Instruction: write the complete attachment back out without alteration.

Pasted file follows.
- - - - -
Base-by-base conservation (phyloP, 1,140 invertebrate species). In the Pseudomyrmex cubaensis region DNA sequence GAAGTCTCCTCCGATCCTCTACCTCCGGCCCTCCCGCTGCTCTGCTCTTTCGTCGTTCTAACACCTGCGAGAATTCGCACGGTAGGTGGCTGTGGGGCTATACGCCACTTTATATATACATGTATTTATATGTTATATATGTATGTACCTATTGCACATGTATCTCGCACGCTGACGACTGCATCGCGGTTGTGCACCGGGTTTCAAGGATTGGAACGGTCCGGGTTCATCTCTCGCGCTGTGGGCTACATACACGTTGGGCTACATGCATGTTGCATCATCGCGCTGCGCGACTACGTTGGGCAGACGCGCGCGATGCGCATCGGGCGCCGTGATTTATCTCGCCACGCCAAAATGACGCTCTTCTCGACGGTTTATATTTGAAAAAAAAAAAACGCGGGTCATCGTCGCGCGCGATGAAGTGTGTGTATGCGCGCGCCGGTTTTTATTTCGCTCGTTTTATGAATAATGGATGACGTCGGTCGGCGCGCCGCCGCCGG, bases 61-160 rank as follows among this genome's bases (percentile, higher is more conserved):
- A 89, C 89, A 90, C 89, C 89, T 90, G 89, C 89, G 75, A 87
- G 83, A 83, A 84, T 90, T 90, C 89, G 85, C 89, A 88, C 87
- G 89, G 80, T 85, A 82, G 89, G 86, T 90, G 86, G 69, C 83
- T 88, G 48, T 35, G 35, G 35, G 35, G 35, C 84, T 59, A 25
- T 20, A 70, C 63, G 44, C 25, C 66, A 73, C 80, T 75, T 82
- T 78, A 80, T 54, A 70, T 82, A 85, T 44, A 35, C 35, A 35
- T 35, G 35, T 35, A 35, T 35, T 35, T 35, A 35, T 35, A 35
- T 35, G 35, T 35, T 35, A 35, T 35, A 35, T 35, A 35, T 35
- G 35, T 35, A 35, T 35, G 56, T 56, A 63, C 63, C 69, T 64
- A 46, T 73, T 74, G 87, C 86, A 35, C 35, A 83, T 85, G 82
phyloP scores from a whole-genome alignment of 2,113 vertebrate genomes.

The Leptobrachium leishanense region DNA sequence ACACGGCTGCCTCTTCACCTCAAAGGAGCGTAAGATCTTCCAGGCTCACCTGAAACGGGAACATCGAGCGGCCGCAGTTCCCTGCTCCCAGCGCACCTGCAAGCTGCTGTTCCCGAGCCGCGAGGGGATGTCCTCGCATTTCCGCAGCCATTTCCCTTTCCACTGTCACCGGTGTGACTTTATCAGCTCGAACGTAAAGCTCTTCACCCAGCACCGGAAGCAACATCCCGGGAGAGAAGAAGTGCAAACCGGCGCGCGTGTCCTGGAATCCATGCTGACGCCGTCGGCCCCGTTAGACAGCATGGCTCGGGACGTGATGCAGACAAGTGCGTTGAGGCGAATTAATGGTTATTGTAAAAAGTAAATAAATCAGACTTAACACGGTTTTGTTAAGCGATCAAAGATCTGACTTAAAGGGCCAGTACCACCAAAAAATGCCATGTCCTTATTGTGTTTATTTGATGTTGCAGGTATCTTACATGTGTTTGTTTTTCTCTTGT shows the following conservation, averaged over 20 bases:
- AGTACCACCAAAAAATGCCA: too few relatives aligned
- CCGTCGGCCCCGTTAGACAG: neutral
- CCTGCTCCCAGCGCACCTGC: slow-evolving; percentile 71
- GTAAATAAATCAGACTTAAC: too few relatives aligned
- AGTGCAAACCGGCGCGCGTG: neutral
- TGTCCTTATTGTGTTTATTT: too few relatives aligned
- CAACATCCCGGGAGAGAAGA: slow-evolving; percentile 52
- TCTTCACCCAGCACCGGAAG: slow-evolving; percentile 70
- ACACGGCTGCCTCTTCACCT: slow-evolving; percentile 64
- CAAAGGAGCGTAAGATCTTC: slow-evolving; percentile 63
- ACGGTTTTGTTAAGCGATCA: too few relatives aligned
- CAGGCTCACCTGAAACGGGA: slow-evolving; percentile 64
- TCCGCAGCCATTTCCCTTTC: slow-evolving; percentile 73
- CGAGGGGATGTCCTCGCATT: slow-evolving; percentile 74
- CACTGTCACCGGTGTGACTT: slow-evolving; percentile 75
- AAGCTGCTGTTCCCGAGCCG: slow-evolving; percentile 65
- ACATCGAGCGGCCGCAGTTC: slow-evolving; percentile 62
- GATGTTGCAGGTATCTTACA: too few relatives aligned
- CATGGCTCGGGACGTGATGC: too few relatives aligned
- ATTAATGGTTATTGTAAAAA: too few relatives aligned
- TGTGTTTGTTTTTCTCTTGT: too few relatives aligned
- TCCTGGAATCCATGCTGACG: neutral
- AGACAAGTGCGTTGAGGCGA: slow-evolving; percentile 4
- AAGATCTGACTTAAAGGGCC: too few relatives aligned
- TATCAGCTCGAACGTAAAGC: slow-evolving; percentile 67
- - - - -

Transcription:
Base-by-base conservation (phyloP, 1,140 invertebrate species). In the Pseudomyrmex cubaensis region DNA sequence GAAGTCTCCTCCGATCCTCTACCTCCGGCCCTCCCGCTGCTCTGCTCTTTCGTCGTTCTAACACCTGCGAGAATTCGCACGGTAGGTGGCTGTGGGGCTATACGCCACTTTATATATACATGTATTTATATGTTATATATGTATGTACCTATTGCACATGTATCTCGCACGCTGACGACTGCATCGCGGTTGTGCACCGGGTTTCAAGGATTGGAACGGTCCGGGTTCATCTCTCGCGCTGTGGGCTACATACACGTTGGGCTACATGCATGTTGCATCATCGCGCTGCGCGACTACGTTGGGCAGACGCGCGCGATGCGCATCGGGCGCCGTGATTTATCTCGCCACGCCAAAATGACGCTCTTCTCGACGGTTTATATTTGAAAAAAAAAAAACGCGGGTCATCGTCGCGCGCGATGAAGTGTGTGTATGCGCGCGCCGGTTTTTATTTCGCTCGTTTTATGAATAATGGATGACGTCGGTCGGCGCGCCGCCGCCGG, bases 61-160 rank as follows among this genome's bases (percentile, higher is more conserved):
- A 89, C 89, A 90, C 89, C 89, T 90, G 89, C 89, G 75, A 87
- G 83, A 83, A 84, T 90, T 90, C 89, G 85, C 89, A 88, C 87
- G 89, G 80, T 85, A 82, G 89, G 86, T 90, G 86, G 69, C 83
- T 88, G 48, T 35, G 35, G 35, G 35, G 35, C 84, T 59, A 25
- T 20, A 70, C 63, G 44, C 25, C 66, A 73, C 80, T 75, T 82
- T 78, A 80, T 54, A 70, T 82, A 85, T 44, A 35, C 35, A 35
- T 35, G 35, T 35, A 35, T 35, T 35, T 35, A 35, T 35, A 35
- T 35, G 35, T 35, T 35, A 35, T 35, A 35, T 35, A 35, T 35
- G 35, T 35, A 35, T 35, G 56, T 56, A 63, C 63, C 69, T 64
- A 46, T 73, T 74, G 87, C 86, A 35, C 35, A 83, T 85, G 82
phyloP scores from a whole-genome alignment of 2,113 vertebrate genomes.

The Leptobrachium leishanense region DNA sequence ACACGGCTGCCTCTTCACCTCAAAGGAGCGTAAGATCTTCCAGGCTCACCTGAAACGGGAACATCGAGCGGCCGCAGTTCCCTGCTCCCAGCGCACCTGCAAGCTGCTGTTCCCGAGCCGCGAGGGGATGTCCTCGCATTTCCGCAGCCATTTCCCTTTCCACTGTCACCGGTGTGACTTTATCAGCTCGAACGTAAAGCTCTTCACCCAGCACCGGAAGCAACATCCCGGGAGAGAAGAAGTGCAAACCGGCGCGCGTGTCCTGGAATCCATGCTGACGCCGTCGGCCCCGTTAGACAGCATGGCTCGGGACGTGATGCAGACAAGTGCGTTGAGGCGAATTAATGGTTATTGTAAAAAGTAAATAAATCAGACTTAACACGGTTTTGTTAAGCGATCAAAGATCTGACTTAAAGGGCCAGTACCACCAAAAAATGCCATGTCCTTATTGTGTTTATTTGATGTTGCAGGTATCTTACATGTGTTTGTTTTTCTCTTGT shows the following conservation, averaged over 20 bases:
- AGTACCACCAAAAAATGCCA: too few relatives aligned
- CCGTCGGCCCCGTTAGACAG: neutral
- CCTGCTCCCAGCGCACCTGC: slow-evolving; percentile 71
- GTAAATAAATCAGACTTAAC: too few relatives aligned
- AGTGCAAACCGGCGCGCGTG: neutral
- TGTCCTTATTGTGTTTATTT: too few relatives aligned
- CAACATCCCGGGAGAGAAGA: slow-evolving; percentile 52
- TCTTCACCCAGCACCGGAAG: slow-evolving; percentile 70
- ACACGGCTGCCTCTTCACCT: slow-evolving; percentile 64
- CAAAGGAGCGTAAGATCTTC: slow-evolving; percentile 63
- ACGGTTTTGTTAAGCGATCA: too few relatives aligned
- CAGGCTCACCTGAAACGGGA: slow-evolving; percentile 64
- TCCGCAGCCATTTCCCTTTC: slow-evolving; percentile 73
- CGAGGGGATGTCCTCGCATT: slow-evolving; percentile 74
- CACTGTCACCGGTGTGACTT: slow-evolving; percentile 75
- AAGCTGCTGTTCCCGAGCCG: slow-evolving; percentile 65
- ACATCGAGCGGCCGCAGTTC: slow-evolving; percentile 62
- GATGTTGCAGGTATCTTACA: too few relatives aligned
- CATGGCTCGGGACGTGATGC: too few relatives aligned
- ATTAATGGTTATTGTAAAAA: too few relatives aligned
- TGTGTTTGTTTTTCTCTTGT: too few relatives aligned
- TCCTGGAATCCATGCTGACG: neutral
- AGACAAGTGCGTTGAGGCGA: slow-evolving; percentile 4
- AAGATCTGACTTAAAGGGCC: too few relatives aligned
- TATCAGCTCGAACGTAAAGC: slow-evolving; percentile 67